W3C home > Mailing lists > Public > www-font@w3.org > January to March 1998

Re: Origin of Verdana

From: Walter Ian Kaye <walter@natural-innovations.com>
Date: Wed, 25 Feb 1998 14:15:42 -0800
Message-Id: <v03130306b11a45cf6d4d@[]>
To: www-font@w3.org
At 12:09p -0800 02/25/98, Bill Hill wrote:
>For Verdana (and also Georgia, the serif family), Matthew started by
>developing a set of bitmaps at the most important screen sizes. These were
>then used to draw the outlines, which were then hinted so they generated
>those exact bitmaps, but were also scalable.

>Now, when it comes to designing characters for the screen, especially for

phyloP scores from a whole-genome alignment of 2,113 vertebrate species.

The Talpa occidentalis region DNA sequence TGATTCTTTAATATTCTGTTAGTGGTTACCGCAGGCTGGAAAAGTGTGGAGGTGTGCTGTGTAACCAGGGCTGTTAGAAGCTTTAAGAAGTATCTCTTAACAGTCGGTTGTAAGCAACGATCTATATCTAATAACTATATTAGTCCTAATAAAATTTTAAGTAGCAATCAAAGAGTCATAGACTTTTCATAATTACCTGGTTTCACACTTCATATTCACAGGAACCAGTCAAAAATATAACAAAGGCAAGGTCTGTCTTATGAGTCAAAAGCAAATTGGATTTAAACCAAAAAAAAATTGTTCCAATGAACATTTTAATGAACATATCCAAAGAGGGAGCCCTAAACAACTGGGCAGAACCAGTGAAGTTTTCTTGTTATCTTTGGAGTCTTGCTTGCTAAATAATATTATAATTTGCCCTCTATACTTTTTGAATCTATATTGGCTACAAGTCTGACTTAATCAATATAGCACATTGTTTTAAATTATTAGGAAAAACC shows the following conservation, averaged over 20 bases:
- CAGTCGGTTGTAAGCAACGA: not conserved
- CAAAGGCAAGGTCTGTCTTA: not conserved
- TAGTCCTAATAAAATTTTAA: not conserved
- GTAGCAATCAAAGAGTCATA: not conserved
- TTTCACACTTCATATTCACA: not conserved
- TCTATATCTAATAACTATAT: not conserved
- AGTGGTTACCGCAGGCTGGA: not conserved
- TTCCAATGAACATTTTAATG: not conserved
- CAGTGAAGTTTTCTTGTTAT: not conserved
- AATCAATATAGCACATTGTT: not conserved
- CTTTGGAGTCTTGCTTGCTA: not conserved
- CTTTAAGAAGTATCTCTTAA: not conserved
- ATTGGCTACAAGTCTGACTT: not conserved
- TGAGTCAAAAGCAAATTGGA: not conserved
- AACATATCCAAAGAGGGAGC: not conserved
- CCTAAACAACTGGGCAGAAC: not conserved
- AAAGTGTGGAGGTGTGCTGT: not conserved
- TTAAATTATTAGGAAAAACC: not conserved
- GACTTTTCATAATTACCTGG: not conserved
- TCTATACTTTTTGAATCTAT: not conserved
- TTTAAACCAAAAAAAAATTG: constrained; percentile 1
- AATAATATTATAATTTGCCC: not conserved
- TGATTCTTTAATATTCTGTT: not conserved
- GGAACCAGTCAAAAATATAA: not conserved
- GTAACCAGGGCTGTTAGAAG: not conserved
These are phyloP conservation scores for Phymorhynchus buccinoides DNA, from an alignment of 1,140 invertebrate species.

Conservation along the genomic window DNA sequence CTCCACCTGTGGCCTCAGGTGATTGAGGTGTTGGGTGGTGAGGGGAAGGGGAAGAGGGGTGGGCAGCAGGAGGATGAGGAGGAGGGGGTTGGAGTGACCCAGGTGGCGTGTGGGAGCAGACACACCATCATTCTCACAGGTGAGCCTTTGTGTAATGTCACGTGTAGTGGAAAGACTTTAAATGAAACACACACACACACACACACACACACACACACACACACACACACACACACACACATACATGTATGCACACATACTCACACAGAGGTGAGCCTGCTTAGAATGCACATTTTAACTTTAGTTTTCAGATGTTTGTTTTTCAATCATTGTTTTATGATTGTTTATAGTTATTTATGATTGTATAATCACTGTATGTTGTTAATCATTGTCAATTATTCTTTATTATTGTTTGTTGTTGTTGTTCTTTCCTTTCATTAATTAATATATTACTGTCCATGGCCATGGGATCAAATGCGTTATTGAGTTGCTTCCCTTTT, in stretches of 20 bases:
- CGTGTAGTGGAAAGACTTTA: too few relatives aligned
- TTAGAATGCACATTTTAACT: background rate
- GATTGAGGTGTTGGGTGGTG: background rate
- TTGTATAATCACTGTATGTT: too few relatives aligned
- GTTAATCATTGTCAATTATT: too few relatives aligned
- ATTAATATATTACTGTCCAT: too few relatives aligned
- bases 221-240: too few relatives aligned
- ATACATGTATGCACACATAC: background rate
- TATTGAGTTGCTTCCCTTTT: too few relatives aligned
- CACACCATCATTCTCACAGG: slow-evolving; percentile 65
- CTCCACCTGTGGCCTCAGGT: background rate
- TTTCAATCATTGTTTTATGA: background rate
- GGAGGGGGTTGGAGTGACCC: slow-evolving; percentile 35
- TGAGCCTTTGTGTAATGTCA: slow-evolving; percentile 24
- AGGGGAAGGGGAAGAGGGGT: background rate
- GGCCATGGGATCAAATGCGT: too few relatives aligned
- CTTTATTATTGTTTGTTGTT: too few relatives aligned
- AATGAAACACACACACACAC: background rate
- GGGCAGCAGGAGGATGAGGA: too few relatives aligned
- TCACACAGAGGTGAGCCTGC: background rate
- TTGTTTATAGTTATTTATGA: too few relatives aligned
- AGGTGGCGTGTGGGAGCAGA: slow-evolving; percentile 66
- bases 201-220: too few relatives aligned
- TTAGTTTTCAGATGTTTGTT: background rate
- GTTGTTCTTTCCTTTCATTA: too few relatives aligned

>the small sizes typically used for block text, there are a very limited
>number of pixels with which to play

What about the factor of "nominal" screen resolution? A 13" monitor at a
resolution of 640x480 has about 72 pixels per inch -- this is the nominal
"dpi" (ppi?) for MacOS. For some reason, Microsoft puts PCs at 96dpi (why
I don't know -- Pythagorean law should hold true for any platform), with
the result that Arial 9 for Windows has the same number of pixels as
Arial 12 for MacOS. I've seen Arial 9 on many MS/Windows web pages, which
becomes quite illegible (~6.75pt) on the Mac. What is the solution?
Received on Wednesday, 25 February 1998 17:16:19 UTC

This archive was generated by hypermail 2.4.0 : Friday, 17 January 2020 22:37:30 UTC